So, as our liturgical year comes closer and closer to the end times, let’s be sure to be the wise virgins…with ample oil ready to greet Christ the King. Don’t let those who think that that can be spiritual (and not believe in organized religion), take your oil from you. This organized party…planned by the Creator for the end times…requires us to be ready to greet Him…without letting the “party poopers” and their foolishness spoil the fun.

Father Kevin’s Reflection – November 12, 2017

Posted on Updated on

You have to really like St. Paul this week as he speaks not only to those 2000 years ago, but to our 21st Century world too. All too often you will hear someone out there say: “I am spiritual but not religious…or into an organized religion”. It is tempting to be attracted to such ideas because the reality of the Original Sin is so much part of our spiritual DNA. “Do you not want to be as gods…knowing for yourself good and evil.”  (cf. Genesis 3:1-5)

The philosophies of worship go off in different directions. One theory is that only philosophers…only minds qualified for higher thought…are capable of the knowledge that constitutes the “way”.  Only they are capable of the ascent, of the full divinization that is redemption and liberation from finitude. For the others…for the simpler souls not yet capable of the full upward vision…there are the different liturgies that offer them a certain redemption without being able to take them to the height of the Godhead. The doctrine of the transmigration of souls (or reincarnation) often compensates for these inequalities. It offers the hope that at some time in the wanderings of existence…the point will be reached when at last we can find an escape from finitude and its torments.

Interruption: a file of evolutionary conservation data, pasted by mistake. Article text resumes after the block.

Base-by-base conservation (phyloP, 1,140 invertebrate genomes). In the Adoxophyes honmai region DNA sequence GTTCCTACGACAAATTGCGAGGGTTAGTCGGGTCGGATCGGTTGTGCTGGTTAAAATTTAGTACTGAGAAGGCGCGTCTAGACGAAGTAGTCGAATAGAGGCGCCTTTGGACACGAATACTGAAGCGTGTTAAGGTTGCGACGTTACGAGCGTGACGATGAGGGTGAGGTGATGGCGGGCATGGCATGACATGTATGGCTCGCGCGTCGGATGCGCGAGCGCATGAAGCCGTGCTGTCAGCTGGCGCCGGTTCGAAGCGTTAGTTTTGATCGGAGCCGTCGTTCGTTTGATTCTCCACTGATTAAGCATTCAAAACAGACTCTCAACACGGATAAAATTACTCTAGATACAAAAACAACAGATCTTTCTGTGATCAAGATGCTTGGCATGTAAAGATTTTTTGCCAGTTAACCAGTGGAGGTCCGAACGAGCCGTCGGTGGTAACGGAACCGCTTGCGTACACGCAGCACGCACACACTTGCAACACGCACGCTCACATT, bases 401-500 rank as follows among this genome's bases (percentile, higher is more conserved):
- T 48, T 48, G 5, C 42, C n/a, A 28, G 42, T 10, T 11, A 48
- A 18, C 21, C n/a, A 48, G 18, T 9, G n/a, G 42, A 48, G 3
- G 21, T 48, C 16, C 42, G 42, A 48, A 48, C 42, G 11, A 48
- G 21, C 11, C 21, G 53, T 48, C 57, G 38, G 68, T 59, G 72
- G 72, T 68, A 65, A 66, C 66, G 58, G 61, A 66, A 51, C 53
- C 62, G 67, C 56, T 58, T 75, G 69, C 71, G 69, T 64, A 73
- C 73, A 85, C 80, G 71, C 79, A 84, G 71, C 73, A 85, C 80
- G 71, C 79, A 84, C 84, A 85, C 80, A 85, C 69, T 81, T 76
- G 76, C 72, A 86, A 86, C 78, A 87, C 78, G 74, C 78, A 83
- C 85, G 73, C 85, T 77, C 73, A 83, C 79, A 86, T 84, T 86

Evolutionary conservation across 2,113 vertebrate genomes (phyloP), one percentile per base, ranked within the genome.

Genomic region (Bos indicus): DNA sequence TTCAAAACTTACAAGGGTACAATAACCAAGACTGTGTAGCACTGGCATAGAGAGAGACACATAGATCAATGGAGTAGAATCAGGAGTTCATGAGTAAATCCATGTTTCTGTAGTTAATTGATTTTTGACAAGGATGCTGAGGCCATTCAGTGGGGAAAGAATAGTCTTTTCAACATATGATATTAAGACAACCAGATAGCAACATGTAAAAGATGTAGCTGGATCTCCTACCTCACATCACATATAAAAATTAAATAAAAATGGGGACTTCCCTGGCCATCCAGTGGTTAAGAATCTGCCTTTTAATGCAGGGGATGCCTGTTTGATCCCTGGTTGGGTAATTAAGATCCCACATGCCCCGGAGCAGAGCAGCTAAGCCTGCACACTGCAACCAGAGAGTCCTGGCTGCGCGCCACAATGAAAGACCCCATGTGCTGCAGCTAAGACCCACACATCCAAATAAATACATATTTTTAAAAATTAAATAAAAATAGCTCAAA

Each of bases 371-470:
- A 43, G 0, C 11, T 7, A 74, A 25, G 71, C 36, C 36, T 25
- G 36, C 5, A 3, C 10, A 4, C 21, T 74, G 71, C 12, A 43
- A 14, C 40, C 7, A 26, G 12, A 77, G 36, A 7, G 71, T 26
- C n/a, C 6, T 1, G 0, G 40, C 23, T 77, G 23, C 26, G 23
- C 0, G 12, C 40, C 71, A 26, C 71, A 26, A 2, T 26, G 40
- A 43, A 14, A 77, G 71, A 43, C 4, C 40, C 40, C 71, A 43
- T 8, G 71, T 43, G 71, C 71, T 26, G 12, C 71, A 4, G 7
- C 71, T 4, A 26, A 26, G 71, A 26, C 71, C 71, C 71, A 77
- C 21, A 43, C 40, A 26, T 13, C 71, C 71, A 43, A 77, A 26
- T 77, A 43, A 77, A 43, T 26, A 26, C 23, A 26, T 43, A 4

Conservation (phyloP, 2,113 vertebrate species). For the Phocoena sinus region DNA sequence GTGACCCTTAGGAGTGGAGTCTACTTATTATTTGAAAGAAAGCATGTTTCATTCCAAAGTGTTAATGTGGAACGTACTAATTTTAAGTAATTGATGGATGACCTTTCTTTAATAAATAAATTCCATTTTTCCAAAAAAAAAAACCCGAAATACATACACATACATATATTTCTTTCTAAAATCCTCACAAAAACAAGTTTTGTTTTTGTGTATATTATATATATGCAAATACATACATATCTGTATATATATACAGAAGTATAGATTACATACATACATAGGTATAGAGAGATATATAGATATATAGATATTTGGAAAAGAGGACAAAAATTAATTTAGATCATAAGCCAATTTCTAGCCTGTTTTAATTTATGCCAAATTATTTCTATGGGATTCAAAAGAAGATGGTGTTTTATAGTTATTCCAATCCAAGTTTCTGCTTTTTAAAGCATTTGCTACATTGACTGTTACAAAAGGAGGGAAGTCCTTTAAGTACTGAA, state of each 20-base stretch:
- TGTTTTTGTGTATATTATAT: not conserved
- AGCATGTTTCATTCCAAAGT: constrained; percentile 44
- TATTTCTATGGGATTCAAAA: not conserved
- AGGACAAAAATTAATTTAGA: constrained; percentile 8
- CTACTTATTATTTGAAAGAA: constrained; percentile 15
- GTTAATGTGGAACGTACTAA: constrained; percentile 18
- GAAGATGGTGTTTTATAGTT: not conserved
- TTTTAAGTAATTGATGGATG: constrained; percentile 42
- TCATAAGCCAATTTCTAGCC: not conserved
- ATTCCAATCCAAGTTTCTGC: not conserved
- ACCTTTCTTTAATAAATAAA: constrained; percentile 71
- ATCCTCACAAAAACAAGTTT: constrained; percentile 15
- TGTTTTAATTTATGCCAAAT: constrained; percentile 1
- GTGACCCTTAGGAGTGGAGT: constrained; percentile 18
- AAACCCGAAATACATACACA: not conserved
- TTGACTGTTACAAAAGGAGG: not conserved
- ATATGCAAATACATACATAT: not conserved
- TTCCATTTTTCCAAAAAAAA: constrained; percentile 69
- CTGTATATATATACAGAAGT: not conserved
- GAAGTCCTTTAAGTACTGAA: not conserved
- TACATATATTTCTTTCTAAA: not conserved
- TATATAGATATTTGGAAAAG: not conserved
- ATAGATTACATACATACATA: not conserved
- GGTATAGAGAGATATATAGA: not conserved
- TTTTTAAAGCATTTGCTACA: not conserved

For others, knowledge (in Greek: gnosis) is the real power of redemption here and therefore the highest form of our elevation…union with God. That is why conceptual and religious systems of this kind (though, individually, they are all very different) are called “Gnosticism”. In early Christianity the clash with Gnosticism was the decisive struggle for its own identity. The fascination of such views is very great; they seem so easily identifiable with the Christian message.

For example, original sin (so hard otherwise to understand) is identified with the fall into finitude (Armageddon), which explains why it clings to everything stuck in the vortex of finitude (death…mortality). The idea of redemption as deliverance from the burden of finitude is readily comprehensible, and so on.

In our own times, too, in a variety of forms, the fascination of Gnosticism is at work. The religions of the Far East have the same basic pattern. That is why the various kinds of teaching on redemption that they offer seem highly plausible. Exercises for relaxing the body and emptying the mind are seen as the path to redemption. They aim at liberation from finitude, indeed, they momentarily anticipate that liberation and so have salvific power.